Archive for 'Boys Will Be Boys'

Short men get more sex, they say

Sunday, July 6th, 2014

Here’s a recent exercise in data collection:

Sexual Activity of Young Men is Not Related to Their Anthropometric Parameters,” Imre Rurik [pictured here, below], Attila Varga, Ferenc Fekete, Timea Ungvári and János Sándor, Journal of Sexual Medicine, epub June 21, 2014. (Thanks to investigator Ivan Oransky for bringing this to our attention.) The authors, at the University of Debrecen, Debrecen, Primary Care Center, Budapest, Hungarian Society for Sexual Medicine, Budapest, Mr. Clinic Outpatient Center, Budapest, Hungary, report:

“Data for 531 heterosexual men aged 20–54 years were collected… The highest self-reported weekly coital frequency was recorded for men between the ages of 25 and 29 (3.02 ± 1.27). Coital frequency was higher among men with a height of less than 175 cm (2.69 ± 1.24)…”

Rurik-Imre

Three million looks at sex-in-an-MRI video

Tuesday, June 17th, 2014

Medical students and other interested persons have now made more than three million (3,000,000) examinations of the historic, Ig Nobel Prize-winning, first-ever MRI video of human sexual organs performing their traditional role.

The 2000 Ig Nobel Prize for medicine was awarded to Willibrord Weijmar SchultzPek van Andel, and Eduard Mooyaart of Groningen, The Netherlands, and Ida Sabelis of Amsterdam, for their illuminating report, “Magnetic Resonance Imaging of Male and Female Genitals During Coitus and Female Sexual Arousal.” [Published in the British Medical Journal (BMJ), vol. 319, 1999, pp. 1596-1600.] The video was kept secret for several years, then had its public debut as part of an Ig Nobel tour of the UK (for the UK’s National Science Week). Here’s the video:

BONUS FACT: We are told that that article in the BMJ is, by a large margin, the most viewed article on the entire BMJ web site. And has been for a very long time.

Here’s a Dutch documentary about the people in the MRI experiment:

BONUS ITEMS FROM THE PAST:

First scientific report of fellatio in captive brown bears

Sunday, June 15th, 2014

The Ig Nobel Prize-winning study Fellatio by Fruit Bats Prolongs Copulation Time,” [by Min Tan, Gareth Jones, Guangjian Zhu, Jianping Ye, Tiyu Hong, Shanyi Zhou, Shuyi Zhang and Libiao Zhang, published in PLoS ONE, vol. 4, no. 10, e7595] is one of several intellectual forebears (another is a study by Ig Nobel Prize winner Frans de Waal) cited in a new study about fellatio in captive brown bears. Here’s a photo of lead author Agnieszka Sergiel with a captive bear:

Agnieszka

The new study is:

Fellatio in Captive Brown Bears: Evidence of long-term effects of suckling deprivation?” Agnieszka Sergiel, Robert Maślak, Andreas Zedrosser, Łukasz Paśko, David L. Garshelis, Slaven Reljić and Djuro Huber, Zoo Biology, epub June 4, 2014. The authors, at the Polish Academy of Sciences, the University of Wroclaw, Telemark University College, Bø, Norway, the University for Natural Resources and Life Sciences, Vienna, Austria, the Minnesota Department of Natural Resources, Grand Rapids, Minnesota, USA, and the University of Zagreb, Zagreb, Croatia, write:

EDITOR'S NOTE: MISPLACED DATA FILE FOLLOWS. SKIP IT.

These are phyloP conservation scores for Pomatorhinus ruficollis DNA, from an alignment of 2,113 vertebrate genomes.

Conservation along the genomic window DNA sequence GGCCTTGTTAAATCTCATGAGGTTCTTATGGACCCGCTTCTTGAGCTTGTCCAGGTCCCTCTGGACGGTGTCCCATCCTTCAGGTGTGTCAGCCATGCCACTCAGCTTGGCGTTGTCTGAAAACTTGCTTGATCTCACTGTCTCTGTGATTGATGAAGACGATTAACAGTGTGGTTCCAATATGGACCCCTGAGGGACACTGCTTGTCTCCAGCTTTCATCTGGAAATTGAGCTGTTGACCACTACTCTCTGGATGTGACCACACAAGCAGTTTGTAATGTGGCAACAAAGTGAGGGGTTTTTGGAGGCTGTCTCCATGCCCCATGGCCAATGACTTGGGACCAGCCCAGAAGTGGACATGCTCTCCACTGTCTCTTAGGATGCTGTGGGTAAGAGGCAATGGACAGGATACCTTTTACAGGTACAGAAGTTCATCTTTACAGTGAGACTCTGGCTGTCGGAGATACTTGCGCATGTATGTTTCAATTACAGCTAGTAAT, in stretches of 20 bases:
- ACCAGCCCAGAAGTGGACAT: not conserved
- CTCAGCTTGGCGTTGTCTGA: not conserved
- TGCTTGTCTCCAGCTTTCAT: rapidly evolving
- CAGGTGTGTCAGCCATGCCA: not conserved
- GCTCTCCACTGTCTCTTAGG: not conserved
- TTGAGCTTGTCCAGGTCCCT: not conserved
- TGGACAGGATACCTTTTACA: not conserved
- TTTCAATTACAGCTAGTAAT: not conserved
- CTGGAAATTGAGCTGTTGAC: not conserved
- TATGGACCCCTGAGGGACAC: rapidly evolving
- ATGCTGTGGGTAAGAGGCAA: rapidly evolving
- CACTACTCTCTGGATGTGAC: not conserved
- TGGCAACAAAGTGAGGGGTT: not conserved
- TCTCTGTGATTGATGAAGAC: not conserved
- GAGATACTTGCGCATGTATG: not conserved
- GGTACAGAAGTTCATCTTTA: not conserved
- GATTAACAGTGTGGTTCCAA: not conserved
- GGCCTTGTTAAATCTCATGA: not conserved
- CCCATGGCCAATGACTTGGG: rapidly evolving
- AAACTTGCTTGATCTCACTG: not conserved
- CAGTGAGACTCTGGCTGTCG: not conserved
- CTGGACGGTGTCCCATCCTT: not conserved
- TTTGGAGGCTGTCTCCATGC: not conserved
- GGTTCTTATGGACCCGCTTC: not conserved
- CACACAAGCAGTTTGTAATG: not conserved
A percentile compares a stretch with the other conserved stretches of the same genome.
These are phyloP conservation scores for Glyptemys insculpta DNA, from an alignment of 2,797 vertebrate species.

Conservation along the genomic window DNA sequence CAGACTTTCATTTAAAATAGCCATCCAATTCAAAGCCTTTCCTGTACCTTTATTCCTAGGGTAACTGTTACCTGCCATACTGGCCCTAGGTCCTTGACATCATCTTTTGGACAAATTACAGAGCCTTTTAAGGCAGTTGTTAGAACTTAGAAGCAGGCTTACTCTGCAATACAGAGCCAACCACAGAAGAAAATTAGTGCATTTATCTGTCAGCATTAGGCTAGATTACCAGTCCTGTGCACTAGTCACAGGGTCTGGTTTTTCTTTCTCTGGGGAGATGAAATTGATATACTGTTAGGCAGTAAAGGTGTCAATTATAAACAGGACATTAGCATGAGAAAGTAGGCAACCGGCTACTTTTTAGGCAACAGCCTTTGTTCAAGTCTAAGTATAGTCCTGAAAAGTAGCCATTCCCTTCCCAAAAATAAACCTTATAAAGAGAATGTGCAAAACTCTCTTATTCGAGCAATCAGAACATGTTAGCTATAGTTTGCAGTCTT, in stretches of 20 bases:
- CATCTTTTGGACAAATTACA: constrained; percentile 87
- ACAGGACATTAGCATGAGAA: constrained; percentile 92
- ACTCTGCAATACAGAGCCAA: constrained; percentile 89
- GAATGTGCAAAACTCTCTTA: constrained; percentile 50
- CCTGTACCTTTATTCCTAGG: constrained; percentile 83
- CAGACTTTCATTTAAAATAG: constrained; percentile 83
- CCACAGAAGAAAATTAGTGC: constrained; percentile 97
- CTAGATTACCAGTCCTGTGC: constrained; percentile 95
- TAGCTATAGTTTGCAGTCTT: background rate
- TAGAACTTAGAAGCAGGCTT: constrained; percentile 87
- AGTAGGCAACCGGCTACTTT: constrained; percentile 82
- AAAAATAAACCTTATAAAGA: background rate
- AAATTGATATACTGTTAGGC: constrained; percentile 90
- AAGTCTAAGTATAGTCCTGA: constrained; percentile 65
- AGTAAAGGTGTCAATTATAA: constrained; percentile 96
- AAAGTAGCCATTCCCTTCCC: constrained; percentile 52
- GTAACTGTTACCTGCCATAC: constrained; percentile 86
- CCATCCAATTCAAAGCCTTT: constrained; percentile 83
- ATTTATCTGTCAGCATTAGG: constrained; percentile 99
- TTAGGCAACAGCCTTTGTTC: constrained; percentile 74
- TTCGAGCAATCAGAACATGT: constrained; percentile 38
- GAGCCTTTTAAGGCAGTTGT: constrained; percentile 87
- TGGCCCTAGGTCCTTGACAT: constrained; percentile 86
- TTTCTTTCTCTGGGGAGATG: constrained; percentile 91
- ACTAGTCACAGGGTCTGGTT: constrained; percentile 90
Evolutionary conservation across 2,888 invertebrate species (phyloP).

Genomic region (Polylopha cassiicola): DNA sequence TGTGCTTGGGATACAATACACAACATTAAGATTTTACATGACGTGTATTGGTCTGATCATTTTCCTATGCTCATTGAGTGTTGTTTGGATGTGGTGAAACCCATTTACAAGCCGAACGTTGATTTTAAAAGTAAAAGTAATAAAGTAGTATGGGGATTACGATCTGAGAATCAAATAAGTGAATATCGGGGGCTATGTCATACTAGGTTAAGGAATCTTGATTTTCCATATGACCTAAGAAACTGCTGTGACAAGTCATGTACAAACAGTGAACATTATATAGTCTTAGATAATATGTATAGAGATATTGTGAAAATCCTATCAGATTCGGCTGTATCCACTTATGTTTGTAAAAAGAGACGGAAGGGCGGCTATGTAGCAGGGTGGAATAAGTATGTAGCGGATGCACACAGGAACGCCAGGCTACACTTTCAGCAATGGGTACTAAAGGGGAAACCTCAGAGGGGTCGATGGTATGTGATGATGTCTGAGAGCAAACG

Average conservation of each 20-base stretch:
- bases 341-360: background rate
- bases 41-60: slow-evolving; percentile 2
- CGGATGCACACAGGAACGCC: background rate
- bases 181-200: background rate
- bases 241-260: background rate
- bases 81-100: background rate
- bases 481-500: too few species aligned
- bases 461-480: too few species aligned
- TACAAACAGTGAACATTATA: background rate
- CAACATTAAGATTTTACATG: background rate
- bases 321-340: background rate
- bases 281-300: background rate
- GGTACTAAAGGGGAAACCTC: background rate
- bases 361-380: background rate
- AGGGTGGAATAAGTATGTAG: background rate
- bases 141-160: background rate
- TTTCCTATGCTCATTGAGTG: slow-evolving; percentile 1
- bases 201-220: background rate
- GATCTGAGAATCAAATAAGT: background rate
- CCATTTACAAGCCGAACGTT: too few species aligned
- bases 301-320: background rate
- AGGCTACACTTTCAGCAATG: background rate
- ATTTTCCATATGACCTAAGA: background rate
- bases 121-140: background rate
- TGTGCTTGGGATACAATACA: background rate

“Here, we report on a case of two male brown bears, raised in captivity since being orphaned as cubs, which engaged in recurrent fellatio multiple times per day until at least 10 years old. The roles of provider and receiver in the act remained unchanged, and the behavior itself became highly ritualized. The provider always initiated the contact involving vigorous penile sucking that appeared to result in ejaculation. We suggest that the behavior began as a result of early deprivation of maternal suckling, and persisted through life, possibly because it remained satisfying for both individuals. This constitutes the first descriptive report of fellatio in bears, and suggests that some bears may suffer lifelong behavioral consequences from being orphaned at an early age.”

Jason Goldman writes an appreciation of the discovery, in Io9.

(Thanks to investigator Irene Delse for bringing this to our attention.)

Reducing Toilet Flush Noise in Adjacent Offices

Sunday, June 15th, 2014

The science of acoustics offers many challenges, some of which relate to toilets. For example:

An experience reducing toilet flushing noise reaching adjacent offices,” Noral D. Stewart [pictured here] (Stewart Acoustical Consultants, Raleigh, NC), Acoustical Society of America – 161st Meeting Lay Language Papers, Presented Thursday afternoon, May 26, 2011, 161st ASA Meeting, Seattle, Washington, Popular version of paper 4pAAb4. (Thanks to Jennifer Ouellette for bringing this to our attention.) The author reports:

“An office building was experiencing loud toilet flushing noise in a row of five offices adjacent to rest rooms on seven floors of the building. In each row of five offices, the three in the middle were immediately adjacent to the rest rooms. The middle office shared a wall with both the men’s and women’s rest rooms. The toilets were a new design for very low water consumption, 1.2 gallon per flush.”

BONUS: Stewart’s general advice about a different, only slightly related problem: “The Thump in Floors of Frame Construction

Today is Dead Duck Day

Thursday, June 5th, 2014

logo_DEAD DUCK DAYToday is Dead Duck Day.

Join the big celebration in Rotterdam, if you are in Rotterdam.

Or invite neighbors to join you in celebration, wherever you are.